For extra protection, you could install a vapor-retarder latex paint to the interiors, but it's probably not necessary.

  2. Expert Member
    Dana Dorsett | | #2

    >"Edit: north of Toronto
    Zone 5b"

    Toronto is on the cold edge of zone 5A, pretty close to the warm edge of zone 6A.

    >"To my surprise r-10 Kraft faced fiberglass insulation and 4 mill vapor barrier behind walls and ceiling. "

    If it between the gyprock and insulation + studs layer on the above grade walls it's fine to leave it in place. But for a studwall in the basement that would creates a moisture trap, keeping the studs & insulation susceptible to ground moisture.

    >"Edit: I need to use a “paint on” vapor barrier…. right?"

    Air tightness is far more important than tightness to vapor diffusion. In many ways it's easier to detail broad-sheet plastic such as MemBrain or polyethylene as an air barrier than gypsum board. An even more robust primary air barrier would be to detail the structural sheathing as an air barrier, which is easy to do if plywood, hard to do without spray foam if plank. A fully-adhered vapor permeable WRB on the exterior (eg BlueSkin VP100, VYCOR enV-S) will go a long way toward tightening up any type of sheathing.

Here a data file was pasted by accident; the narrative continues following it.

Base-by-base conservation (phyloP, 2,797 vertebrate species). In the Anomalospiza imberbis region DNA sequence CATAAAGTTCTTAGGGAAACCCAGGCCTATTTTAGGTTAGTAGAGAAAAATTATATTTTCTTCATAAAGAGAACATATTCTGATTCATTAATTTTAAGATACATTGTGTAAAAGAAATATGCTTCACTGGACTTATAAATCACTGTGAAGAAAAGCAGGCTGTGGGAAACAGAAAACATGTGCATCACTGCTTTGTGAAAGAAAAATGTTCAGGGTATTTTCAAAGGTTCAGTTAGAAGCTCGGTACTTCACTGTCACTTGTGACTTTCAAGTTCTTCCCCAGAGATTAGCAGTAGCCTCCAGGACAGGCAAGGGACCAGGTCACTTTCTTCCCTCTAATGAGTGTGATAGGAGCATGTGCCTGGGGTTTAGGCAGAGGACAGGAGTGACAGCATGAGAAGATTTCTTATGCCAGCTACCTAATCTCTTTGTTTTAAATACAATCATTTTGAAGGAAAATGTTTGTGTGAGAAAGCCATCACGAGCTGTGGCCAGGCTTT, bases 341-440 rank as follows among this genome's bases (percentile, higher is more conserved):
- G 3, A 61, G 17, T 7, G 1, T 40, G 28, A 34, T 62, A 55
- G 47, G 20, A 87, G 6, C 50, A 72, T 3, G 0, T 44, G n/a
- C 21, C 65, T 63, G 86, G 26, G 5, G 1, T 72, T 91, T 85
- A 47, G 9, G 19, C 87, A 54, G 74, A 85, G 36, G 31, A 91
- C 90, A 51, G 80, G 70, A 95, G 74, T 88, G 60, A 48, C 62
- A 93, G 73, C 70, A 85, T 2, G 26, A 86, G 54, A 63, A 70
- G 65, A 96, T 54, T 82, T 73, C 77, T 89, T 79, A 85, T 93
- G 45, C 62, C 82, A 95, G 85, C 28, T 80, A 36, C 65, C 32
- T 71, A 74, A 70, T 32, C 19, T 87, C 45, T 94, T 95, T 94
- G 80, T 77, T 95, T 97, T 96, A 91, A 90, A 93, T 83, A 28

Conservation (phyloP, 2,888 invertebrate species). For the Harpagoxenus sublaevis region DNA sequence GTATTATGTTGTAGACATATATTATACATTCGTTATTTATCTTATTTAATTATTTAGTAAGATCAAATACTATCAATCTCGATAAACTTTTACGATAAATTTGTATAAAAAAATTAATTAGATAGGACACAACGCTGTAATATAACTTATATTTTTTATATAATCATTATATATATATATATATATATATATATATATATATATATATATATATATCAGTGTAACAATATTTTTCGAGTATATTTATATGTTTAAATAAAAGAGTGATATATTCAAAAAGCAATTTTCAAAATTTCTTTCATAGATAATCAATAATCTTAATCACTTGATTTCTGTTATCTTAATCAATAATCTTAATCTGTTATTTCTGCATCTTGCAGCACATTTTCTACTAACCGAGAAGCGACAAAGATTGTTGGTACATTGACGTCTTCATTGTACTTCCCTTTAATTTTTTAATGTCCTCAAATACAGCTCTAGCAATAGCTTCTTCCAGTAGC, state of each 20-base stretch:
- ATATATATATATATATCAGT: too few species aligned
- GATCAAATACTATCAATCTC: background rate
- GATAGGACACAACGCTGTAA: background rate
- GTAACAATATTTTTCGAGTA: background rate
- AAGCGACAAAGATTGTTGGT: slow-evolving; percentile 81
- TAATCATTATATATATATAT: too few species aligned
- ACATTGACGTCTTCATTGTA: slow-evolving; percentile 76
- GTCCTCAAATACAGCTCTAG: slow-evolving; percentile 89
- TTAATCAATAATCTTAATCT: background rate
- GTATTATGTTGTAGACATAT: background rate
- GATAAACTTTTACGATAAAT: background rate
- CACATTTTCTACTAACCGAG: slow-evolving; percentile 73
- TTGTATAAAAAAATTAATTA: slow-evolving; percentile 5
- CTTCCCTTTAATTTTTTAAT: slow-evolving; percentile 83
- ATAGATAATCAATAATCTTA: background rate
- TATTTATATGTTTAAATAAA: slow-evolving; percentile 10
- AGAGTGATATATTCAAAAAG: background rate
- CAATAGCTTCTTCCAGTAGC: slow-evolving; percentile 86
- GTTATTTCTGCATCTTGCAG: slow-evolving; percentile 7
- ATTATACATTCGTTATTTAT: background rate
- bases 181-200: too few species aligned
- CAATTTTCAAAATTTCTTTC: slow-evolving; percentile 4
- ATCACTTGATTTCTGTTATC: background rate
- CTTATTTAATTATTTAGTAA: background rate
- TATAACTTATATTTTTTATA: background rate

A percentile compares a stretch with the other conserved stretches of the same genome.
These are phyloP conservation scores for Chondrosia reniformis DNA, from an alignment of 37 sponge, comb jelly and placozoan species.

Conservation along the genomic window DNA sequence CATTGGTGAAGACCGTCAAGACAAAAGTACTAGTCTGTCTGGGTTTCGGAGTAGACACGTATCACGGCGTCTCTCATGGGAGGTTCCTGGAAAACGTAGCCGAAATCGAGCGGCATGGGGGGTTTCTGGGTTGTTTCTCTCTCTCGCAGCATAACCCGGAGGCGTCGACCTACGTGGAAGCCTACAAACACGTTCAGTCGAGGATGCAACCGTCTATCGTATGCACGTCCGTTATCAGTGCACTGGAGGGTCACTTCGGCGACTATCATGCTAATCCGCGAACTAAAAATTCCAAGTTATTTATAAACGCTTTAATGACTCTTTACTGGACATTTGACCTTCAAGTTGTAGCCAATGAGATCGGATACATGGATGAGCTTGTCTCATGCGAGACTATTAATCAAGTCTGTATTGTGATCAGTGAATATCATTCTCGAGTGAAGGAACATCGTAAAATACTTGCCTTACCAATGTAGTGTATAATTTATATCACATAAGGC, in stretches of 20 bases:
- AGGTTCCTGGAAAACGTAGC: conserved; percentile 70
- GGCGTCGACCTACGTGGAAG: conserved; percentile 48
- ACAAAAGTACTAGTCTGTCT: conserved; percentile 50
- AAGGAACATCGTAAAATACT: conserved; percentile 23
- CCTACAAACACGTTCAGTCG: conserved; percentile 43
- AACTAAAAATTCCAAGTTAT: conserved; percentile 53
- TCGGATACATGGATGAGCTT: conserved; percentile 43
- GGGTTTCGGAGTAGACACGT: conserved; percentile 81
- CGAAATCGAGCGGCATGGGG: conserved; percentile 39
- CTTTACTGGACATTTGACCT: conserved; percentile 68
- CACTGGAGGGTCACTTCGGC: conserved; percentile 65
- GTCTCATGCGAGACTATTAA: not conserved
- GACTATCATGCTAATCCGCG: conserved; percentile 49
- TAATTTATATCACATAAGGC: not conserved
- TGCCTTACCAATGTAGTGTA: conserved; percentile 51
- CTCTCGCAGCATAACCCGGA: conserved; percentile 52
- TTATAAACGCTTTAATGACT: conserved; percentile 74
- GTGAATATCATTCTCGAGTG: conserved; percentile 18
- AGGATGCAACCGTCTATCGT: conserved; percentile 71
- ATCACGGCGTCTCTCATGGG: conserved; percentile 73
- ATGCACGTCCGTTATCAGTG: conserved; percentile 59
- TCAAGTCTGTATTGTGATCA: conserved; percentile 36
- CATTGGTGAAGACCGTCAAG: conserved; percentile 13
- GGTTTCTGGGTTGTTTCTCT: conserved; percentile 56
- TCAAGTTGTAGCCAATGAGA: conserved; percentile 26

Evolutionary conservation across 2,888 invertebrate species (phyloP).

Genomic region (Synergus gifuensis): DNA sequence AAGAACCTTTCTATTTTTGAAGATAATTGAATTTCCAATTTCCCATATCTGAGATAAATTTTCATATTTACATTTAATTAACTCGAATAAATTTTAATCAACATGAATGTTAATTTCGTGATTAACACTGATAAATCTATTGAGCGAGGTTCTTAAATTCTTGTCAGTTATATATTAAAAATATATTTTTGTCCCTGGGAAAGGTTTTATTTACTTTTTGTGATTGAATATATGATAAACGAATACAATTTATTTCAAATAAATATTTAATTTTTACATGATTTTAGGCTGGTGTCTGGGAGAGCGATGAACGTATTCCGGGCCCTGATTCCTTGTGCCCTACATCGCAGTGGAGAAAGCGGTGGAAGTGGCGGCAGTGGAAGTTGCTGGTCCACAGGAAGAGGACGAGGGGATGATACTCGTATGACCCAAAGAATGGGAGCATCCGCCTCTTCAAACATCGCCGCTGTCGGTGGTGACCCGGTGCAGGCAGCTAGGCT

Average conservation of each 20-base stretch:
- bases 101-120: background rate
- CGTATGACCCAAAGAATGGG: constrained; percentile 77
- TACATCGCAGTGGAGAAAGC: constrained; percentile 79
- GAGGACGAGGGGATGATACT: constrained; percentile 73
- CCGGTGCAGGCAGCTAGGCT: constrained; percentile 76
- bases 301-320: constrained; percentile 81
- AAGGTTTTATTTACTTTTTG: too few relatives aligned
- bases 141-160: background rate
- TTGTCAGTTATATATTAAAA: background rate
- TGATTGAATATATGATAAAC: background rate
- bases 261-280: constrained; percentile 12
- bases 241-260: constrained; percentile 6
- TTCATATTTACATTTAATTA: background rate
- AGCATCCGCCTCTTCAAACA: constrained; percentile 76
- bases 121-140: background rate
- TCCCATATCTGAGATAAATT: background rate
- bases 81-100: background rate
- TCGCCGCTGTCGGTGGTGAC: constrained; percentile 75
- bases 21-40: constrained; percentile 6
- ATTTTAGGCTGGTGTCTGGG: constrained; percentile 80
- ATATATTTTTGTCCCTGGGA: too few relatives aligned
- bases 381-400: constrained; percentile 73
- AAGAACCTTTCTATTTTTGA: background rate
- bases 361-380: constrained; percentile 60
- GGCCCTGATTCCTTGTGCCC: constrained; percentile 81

With 3" of EPS (R12+) of exterior foam the IRC would allow using plain old standard interior latex paint on gypsum board as the interior vapor retarder for a 2x4 wall in ANY climate with huge margin for a zone 5A/6A climate, no need for vapor barrier paints:

    https://up.codes/viewer/connecticut/irc-2015/chapter/7/wall-covering#R702.7.1

    >"3. When I complete the exterior insulation (not 100% sure with what-eps,xps,rockwool) (probably 3″ of eps)".

    XPS is an environmental disaster due to the extreme CO2e footprint of the HFC-soup blowing agents used for all XPS in North America. All HFCs are powerful greenhouse gases- the largest component used in XPS is HFC134a, which clocks in at about 1400x CO2 @ 100 years. As the HFCs diffuse out over the decades it's performance drops to that of EPS of similar density. The fine print of the warranty for XPS is only good for 90% of the labeled R @ 20 years.

    EPS is blown with variants pentane (~7x CO2 @100 years), most of which escapes the foam at the factory where it is recaptured, not vented to the atmosphere. The performance of EPS is stable for many decades.